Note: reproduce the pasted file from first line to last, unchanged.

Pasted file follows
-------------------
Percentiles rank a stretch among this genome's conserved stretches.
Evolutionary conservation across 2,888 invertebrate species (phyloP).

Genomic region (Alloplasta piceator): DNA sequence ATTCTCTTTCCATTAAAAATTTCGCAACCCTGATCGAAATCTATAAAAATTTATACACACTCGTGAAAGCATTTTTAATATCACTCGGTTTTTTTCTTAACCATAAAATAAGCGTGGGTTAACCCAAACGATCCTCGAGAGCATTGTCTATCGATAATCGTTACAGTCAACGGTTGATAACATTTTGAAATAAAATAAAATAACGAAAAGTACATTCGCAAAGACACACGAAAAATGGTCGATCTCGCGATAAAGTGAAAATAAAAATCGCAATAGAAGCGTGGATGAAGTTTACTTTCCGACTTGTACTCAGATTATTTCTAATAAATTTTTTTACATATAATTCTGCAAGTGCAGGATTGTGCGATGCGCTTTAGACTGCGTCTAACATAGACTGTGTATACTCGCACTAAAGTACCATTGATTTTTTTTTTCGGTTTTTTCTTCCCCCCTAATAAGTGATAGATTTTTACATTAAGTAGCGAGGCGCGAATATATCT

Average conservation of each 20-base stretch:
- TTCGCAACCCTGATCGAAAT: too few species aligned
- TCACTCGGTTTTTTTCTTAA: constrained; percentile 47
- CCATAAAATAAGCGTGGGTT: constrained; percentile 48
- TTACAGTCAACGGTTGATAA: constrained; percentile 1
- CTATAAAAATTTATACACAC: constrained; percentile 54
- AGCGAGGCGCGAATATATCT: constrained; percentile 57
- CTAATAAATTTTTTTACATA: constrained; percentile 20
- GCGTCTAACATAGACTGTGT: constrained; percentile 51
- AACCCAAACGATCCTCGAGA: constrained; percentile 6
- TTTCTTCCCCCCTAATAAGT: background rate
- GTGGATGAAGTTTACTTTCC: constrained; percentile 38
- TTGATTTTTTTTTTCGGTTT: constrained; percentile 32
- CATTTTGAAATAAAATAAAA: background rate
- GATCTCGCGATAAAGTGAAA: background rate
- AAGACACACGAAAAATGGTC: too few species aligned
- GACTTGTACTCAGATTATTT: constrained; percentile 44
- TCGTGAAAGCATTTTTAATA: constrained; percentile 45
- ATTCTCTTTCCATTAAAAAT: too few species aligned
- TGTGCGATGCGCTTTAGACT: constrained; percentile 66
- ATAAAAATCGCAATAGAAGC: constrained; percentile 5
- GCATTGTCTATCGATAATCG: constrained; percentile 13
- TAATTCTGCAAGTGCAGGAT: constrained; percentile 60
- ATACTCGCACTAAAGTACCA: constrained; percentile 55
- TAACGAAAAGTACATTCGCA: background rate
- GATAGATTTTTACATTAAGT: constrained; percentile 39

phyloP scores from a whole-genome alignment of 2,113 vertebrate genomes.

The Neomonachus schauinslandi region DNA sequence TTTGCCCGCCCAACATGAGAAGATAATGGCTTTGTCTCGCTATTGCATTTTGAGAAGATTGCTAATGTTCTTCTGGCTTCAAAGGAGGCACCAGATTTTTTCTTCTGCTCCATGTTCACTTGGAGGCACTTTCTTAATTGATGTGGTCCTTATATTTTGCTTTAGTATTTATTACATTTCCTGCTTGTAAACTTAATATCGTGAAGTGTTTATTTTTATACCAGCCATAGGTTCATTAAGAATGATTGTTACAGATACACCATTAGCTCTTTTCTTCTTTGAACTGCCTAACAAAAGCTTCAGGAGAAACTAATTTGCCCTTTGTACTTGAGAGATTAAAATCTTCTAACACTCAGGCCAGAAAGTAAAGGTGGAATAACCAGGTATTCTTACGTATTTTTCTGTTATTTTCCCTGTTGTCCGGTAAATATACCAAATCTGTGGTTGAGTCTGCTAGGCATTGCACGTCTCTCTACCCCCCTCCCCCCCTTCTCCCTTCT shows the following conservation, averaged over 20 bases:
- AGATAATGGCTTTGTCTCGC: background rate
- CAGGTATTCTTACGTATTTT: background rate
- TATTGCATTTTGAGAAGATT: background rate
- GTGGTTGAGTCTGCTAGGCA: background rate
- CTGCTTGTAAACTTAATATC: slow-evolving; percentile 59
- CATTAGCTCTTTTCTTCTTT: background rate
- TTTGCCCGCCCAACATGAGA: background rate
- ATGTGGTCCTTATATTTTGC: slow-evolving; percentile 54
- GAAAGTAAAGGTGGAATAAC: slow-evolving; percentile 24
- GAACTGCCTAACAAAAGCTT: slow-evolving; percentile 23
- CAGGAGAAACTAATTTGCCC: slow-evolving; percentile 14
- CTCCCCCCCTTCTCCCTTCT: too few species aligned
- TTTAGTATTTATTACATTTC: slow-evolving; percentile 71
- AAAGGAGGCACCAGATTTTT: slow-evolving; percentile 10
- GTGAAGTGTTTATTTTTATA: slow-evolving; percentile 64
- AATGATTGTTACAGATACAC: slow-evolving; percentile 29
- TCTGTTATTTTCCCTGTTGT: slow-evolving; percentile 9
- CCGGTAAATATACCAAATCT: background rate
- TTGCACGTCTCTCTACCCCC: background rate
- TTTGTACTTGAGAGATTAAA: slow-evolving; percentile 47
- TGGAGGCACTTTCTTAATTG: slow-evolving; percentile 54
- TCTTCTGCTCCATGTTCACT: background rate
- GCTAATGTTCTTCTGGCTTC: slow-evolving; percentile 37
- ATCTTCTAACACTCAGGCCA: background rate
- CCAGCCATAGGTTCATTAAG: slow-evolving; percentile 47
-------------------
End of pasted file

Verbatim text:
Percentiles rank a stretch among this genome's conserved stretches.
Evolutionary conservation across 2,888 invertebrate species (phyloP).

Genomic region (Alloplasta piceator): DNA sequence ATTCTCTTTCCATTAAAAATTTCGCAACCCTGATCGAAATCTATAAAAATTTATACACACTCGTGAAAGCATTTTTAATATCACTCGGTTTTTTTCTTAACCATAAAATAAGCGTGGGTTAACCCAAACGATCCTCGAGAGCATTGTCTATCGATAATCGTTACAGTCAACGGTTGATAACATTTTGAAATAAAATAAAATAACGAAAAGTACATTCGCAAAGACACACGAAAAATGGTCGATCTCGCGATAAAGTGAAAATAAAAATCGCAATAGAAGCGTGGATGAAGTTTACTTTCCGACTTGTACTCAGATTATTTCTAATAAATTTTTTTACATATAATTCTGCAAGTGCAGGATTGTGCGATGCGCTTTAGACTGCGTCTAACATAGACTGTGTATACTCGCACTAAAGTACCATTGATTTTTTTTTTCGGTTTTTTCTTCCCCCCTAATAAGTGATAGATTTTTACATTAAGTAGCGAGGCGCGAATATATCT

Average conservation of each 20-base stretch:
- TTCGCAACCCTGATCGAAAT: too few species aligned
- TCACTCGGTTTTTTTCTTAA: constrained; percentile 47
- CCATAAAATAAGCGTGGGTT: constrained; percentile 48
- TTACAGTCAACGGTTGATAA: constrained; percentile 1
- CTATAAAAATTTATACACAC: constrained; percentile 54
- AGCGAGGCGCGAATATATCT: constrained; percentile 57
- CTAATAAATTTTTTTACATA: constrained; percentile 20
- GCGTCTAACATAGACTGTGT: constrained; percentile 51
- AACCCAAACGATCCTCGAGA: constrained; percentile 6
- TTTCTTCCCCCCTAATAAGT: background rate
- GTGGATGAAGTTTACTTTCC: constrained; percentile 38
- TTGATTTTTTTTTTCGGTTT: constrained; percentile 32
- CATTTTGAAATAAAATAAAA: background rate
- GATCTCGCGATAAAGTGAAA: background rate
- AAGACACACGAAAAATGGTC: too few species aligned
- GACTTGTACTCAGATTATTT: constrained; percentile 44
- TCGTGAAAGCATTTTTAATA: constrained; percentile 45
- ATTCTCTTTCCATTAAAAAT: too few species aligned
- TGTGCGATGCGCTTTAGACT: constrained; percentile 66
- ATAAAAATCGCAATAGAAGC: constrained; percentile 5
- GCATTGTCTATCGATAATCG: constrained; percentile 13
- TAATTCTGCAAGTGCAGGAT: constrained; percentile 60
- ATACTCGCACTAAAGTACCA: constrained; percentile 55
- TAACGAAAAGTACATTCGCA: background rate
- GATAGATTTTTACATTAAGT: constrained; percentile 39

phyloP scores from a whole-genome alignment of 2,113 vertebrate genomes.

The Neomonachus schauinslandi region DNA sequence TTTGCCCGCCCAACATGAGAAGATAATGGCTTTGTCTCGCTATTGCATTTTGAGAAGATTGCTAATGTTCTTCTGGCTTCAAAGGAGGCACCAGATTTTTTCTTCTGCTCCATGTTCACTTGGAGGCACTTTCTTAATTGATGTGGTCCTTATATTTTGCTTTAGTATTTATTACATTTCCTGCTTGTAAACTTAATATCGTGAAGTGTTTATTTTTATACCAGCCATAGGTTCATTAAGAATGATTGTTACAGATACACCATTAGCTCTTTTCTTCTTTGAACTGCCTAACAAAAGCTTCAGGAGAAACTAATTTGCCCTTTGTACTTGAGAGATTAAAATCTTCTAACACTCAGGCCAGAAAGTAAAGGTGGAATAACCAGGTATTCTTACGTATTTTTCTGTTATTTTCCCTGTTGTCCGGTAAATATACCAAATCTGTGGTTGAGTCTGCTAGGCATTGCACGTCTCTCTACCCCCCTCCCCCCCTTCTCCCTTCT shows the following conservation, averaged over 20 bases:
- AGATAATGGCTTTGTCTCGC: background rate
- CAGGTATTCTTACGTATTTT: background rate
- TATTGCATTTTGAGAAGATT: background rate
- GTGGTTGAGTCTGCTAGGCA: background rate
- CTGCTTGTAAACTTAATATC: slow-evolving; percentile 59
- CATTAGCTCTTTTCTTCTTT: background rate
- TTTGCCCGCCCAACATGAGA: background rate
- ATGTGGTCCTTATATTTTGC: slow-evolving; percentile 54
- GAAAGTAAAGGTGGAATAAC: slow-evolving; percentile 24
- GAACTGCCTAACAAAAGCTT: slow-evolving; percentile 23
- CAGGAGAAACTAATTTGCCC: slow-evolving; percentile 14
- CTCCCCCCCTTCTCCCTTCT: too few species aligned
- TTTAGTATTTATTACATTTC: slow-evolving; percentile 71
- AAAGGAGGCACCAGATTTTT: slow-evolving; percentile 10
- GTGAAGTGTTTATTTTTATA: slow-evolving; percentile 64
- AATGATTGTTACAGATACAC: slow-evolving; percentile 29
- TCTGTTATTTTCCCTGTTGT: slow-evolving; percentile 9
- CCGGTAAATATACCAAATCT: background rate
- TTGCACGTCTCTCTACCCCC: background rate
- TTTGTACTTGAGAGATTAAA: slow-evolving; percentile 47
- TGGAGGCACTTTCTTAATTG: slow-evolving; percentile 54
- TCTTCTGCTCCATGTTCACT: background rate
- GCTAATGTTCTTCTGGCTTC: slow-evolving; percentile 37
- ATCTTCTAACACTCAGGCCA: background rate
- CCAGCCATAGGTTCATTAAG: slow-evolving; percentile 47